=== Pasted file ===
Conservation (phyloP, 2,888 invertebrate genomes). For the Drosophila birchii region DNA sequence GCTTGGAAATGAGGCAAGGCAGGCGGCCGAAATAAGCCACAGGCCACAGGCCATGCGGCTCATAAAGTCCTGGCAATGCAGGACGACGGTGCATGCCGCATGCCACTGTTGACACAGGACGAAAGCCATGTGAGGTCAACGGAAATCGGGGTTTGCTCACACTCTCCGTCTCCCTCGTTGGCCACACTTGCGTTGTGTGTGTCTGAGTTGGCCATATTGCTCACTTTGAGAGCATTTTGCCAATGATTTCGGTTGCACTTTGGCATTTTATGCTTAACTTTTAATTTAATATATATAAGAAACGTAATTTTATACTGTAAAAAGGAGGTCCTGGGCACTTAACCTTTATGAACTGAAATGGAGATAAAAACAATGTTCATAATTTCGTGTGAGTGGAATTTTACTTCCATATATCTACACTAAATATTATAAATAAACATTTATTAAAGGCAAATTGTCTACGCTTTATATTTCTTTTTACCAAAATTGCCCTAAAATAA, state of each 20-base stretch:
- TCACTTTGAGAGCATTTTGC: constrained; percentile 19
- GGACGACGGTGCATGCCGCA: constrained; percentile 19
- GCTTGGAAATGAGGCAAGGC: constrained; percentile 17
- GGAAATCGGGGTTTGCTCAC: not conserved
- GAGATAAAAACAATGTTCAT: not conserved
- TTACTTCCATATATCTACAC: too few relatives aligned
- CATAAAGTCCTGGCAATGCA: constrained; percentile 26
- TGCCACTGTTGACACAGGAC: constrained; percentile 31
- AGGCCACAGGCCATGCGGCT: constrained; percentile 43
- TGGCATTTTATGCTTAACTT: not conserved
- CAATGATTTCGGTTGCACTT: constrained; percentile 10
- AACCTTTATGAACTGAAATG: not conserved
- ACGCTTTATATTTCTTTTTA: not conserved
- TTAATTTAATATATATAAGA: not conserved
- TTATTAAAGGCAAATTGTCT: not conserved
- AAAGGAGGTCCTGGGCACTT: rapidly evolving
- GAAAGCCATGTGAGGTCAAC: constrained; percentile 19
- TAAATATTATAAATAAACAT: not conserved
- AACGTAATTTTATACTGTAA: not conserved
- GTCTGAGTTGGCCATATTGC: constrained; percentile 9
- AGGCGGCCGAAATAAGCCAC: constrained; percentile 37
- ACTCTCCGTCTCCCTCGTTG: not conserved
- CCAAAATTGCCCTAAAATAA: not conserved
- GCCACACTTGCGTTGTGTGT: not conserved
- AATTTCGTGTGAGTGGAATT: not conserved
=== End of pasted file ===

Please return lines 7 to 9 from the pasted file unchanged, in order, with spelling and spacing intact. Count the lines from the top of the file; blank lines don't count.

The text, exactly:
- TTACTTCCATATATCTACAC: too few relatives aligned
- CATAAAGTCCTGGCAATGCA: constrained; percentile 26
- TGCCACTGTTGACACAGGAC: constrained; percentile 31